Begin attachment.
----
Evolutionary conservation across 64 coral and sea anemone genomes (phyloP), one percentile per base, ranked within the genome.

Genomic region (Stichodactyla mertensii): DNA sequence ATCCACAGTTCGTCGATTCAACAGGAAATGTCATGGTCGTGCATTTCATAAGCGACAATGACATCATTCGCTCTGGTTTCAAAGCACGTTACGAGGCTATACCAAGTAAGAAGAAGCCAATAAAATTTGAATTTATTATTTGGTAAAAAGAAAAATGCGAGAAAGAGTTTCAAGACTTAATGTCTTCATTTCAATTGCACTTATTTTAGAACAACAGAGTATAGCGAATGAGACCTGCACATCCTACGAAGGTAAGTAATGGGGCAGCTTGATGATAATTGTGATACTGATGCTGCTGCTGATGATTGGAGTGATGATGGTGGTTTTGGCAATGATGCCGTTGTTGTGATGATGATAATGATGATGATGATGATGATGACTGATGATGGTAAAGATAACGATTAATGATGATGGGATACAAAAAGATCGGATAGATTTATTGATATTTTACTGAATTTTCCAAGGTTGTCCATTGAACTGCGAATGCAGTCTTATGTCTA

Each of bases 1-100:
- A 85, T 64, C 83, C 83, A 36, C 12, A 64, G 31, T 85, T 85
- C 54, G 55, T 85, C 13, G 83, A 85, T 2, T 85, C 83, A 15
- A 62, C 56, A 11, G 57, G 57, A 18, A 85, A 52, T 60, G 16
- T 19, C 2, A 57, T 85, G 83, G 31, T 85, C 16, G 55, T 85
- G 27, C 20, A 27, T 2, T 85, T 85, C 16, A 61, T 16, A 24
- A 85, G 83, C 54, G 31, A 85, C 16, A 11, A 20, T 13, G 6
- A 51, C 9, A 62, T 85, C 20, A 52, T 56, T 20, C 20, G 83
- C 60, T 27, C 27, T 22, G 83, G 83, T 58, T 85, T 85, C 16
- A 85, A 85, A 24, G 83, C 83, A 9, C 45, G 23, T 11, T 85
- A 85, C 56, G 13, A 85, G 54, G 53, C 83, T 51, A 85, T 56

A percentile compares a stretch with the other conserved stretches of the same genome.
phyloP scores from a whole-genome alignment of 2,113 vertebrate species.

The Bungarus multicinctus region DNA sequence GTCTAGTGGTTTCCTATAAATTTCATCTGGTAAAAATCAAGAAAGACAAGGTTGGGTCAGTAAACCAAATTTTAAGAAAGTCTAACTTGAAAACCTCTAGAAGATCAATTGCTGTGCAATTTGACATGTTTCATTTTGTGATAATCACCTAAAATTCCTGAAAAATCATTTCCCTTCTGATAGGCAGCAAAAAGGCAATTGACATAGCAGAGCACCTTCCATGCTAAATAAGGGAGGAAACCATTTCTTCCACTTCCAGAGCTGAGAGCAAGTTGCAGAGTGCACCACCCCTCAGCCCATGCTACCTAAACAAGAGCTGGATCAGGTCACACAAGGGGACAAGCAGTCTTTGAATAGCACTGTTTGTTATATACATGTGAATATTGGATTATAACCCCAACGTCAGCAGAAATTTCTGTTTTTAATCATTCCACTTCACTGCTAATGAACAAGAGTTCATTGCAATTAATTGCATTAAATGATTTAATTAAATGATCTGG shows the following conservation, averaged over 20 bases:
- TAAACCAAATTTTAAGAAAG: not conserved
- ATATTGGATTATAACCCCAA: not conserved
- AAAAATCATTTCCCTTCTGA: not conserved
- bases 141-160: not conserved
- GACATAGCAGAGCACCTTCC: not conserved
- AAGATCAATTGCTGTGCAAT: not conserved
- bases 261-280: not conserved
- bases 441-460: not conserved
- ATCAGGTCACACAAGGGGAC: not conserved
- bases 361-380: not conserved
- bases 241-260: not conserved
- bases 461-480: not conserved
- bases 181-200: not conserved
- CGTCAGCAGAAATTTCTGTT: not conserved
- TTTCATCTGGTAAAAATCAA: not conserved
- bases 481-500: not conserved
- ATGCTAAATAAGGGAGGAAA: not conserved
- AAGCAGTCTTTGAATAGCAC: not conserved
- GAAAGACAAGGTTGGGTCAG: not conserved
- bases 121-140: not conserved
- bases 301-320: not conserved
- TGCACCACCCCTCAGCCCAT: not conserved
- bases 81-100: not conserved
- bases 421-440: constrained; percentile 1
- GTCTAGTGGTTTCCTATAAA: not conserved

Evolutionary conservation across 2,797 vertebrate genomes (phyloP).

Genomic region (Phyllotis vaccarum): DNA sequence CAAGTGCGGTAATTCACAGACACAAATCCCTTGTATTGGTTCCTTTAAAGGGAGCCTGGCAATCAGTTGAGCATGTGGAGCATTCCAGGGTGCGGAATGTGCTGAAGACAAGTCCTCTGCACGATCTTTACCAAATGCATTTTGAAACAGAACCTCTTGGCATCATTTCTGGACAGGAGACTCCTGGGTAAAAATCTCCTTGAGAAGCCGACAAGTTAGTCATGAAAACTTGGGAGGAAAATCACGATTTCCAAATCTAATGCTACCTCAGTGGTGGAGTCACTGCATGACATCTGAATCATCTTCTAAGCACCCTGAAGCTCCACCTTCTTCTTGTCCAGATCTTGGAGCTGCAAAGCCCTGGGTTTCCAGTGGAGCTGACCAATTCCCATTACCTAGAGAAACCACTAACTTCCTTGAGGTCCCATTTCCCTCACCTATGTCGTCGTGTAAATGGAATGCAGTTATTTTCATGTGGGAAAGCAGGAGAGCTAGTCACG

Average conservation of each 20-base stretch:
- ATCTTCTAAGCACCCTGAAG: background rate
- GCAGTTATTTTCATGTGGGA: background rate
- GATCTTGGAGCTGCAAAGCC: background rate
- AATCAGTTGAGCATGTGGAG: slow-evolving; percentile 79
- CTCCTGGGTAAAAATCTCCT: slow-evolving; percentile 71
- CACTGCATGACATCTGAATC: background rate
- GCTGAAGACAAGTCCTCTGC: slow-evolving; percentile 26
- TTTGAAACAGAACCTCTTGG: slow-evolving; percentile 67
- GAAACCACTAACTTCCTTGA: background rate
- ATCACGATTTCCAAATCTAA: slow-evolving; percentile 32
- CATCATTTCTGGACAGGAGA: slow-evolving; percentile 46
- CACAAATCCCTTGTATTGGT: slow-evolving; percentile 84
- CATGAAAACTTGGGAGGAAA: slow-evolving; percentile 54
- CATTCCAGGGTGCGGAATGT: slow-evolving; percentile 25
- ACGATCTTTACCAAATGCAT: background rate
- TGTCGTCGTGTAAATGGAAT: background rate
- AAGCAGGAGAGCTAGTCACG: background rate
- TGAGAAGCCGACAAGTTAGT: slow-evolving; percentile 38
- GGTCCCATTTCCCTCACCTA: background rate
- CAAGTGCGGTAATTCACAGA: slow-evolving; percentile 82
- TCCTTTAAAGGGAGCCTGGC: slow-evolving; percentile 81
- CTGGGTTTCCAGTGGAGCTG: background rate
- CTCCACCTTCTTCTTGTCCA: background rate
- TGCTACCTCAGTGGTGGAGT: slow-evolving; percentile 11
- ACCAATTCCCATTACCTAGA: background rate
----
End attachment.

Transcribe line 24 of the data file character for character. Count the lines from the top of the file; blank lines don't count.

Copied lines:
- bases 441-460: not conserved